Is the financial planning industry genuinely facing a crisis of public confidence, or is the industry’s standing in the eyes of potential consumers no worse (or better) than it’s ever been?

No profession or industry has a God-given right to flourish, or even survive. To be successful, it must earn respect. Is the financial planning industry doing a good job of earning its consumers’ trust and confidence.

This is an issue Professional Planner intends to look into in more detail, and your thoughts and comments are welcomed.

Meanwhile, though, let’s review some of the factors playing out in the public arena right at this moment …

First, and most broadly, we have the global financial crisis (GFC). The most severe economic slowdown in recent memory is having an undeniable impact on consumer confidence – that includes consumers of financial planning services.

Next, we have the Parliamentary inquiry into financial products and services in Australia, with terms of reference including “the role of financial advisers” and “the appropriateness of information and advice provided to consumers considering investing in those products and services, and how the interests of consumers can best be served”.

We have the ongoing fallout from the Storm farrago, with the attendant negative publicity. And even planners who were not involved in the Storm problems are being beaten over the head – take, for example, the front-page story in a recent Weekend AFR: hardly a glowing endorsement of the planning business.

And finally, we have the unedifying spectacle of the Financial Planning Association of Australia itself taking legal action against a (non-member) financial planning firm, alleging defamation over recent advertising. That advertising raised questions about the association’s Code of Ethics – the very thing meant to guide planners on how to treat clients professionally, ethically and with the utmost integrity and respect.

These events might seem to be unrelated – though it’s possible to argue the GFC led to the Storm collapse, and also that recent negative press about the performance of financial planners is also GFC-related. And just what impact all of this is having on public confidence is, of course, difficult to measure empirically.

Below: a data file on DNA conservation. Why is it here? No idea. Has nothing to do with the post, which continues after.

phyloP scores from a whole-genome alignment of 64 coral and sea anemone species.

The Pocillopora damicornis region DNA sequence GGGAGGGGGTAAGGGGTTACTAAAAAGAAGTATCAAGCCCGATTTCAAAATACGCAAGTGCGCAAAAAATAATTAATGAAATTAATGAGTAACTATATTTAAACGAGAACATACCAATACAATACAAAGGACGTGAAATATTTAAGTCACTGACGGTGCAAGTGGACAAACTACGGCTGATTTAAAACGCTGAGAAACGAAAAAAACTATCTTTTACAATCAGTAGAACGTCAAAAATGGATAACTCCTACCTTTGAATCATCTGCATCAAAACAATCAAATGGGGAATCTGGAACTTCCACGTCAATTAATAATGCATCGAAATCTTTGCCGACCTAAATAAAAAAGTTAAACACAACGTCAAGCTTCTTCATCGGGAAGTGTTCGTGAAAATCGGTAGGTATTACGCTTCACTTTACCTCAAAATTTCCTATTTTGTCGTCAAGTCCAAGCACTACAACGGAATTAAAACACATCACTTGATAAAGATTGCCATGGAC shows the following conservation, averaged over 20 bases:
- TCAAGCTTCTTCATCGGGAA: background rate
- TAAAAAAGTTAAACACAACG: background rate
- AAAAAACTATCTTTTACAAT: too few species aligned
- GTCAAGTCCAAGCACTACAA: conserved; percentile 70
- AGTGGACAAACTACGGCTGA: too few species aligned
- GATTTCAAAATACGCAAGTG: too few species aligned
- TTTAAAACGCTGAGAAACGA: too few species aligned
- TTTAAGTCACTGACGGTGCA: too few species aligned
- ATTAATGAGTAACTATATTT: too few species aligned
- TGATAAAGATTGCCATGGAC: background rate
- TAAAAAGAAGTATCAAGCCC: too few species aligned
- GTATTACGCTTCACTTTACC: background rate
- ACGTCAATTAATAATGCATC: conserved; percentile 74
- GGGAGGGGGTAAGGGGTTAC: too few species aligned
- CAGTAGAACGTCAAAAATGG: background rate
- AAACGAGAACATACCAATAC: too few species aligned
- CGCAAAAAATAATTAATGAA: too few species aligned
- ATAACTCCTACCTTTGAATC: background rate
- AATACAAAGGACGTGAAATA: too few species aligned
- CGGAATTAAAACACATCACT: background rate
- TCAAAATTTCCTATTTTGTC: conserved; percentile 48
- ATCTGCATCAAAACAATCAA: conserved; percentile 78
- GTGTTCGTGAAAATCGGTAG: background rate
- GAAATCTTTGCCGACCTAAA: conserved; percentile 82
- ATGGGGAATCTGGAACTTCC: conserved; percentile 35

But anecdotally, it’s definitely having an effect.

In the Sydney Morning Herald recently there was a letter to the editor about – of all things – the current quality of the national strawberry crop (yes, that’s right, a letter about fruit).

The letter complained about the poor quality (specifically, the lack of taste) in strawberries. “These days strawberry growers must be as popular as used car salesmen and financial planners,” it said.

What shall we conclude, when the financial planning industry finds itself the butt of jokes about fruit, lumped into the same basket as used-car salesmen?

Such causal references might be amusing, and we might dismiss them accordingly, but casual references often belie a far more deeply held opinion.

(There’s also the point that it’s just one letter. However, newspapers have a rough rule-of-thumb that says if they receive one letter expressing a particular opinion, there’s a significant multiple of that number among its readers who hold the same opinion.)

What steps must be taken to address this view of the industry? Where to start? Who to involve?

What are your views? Is there a crisis of confidence in financial planning, or is a poor public perception simply a fact of life, and something that financial planners will always have to work around?

Join the discussion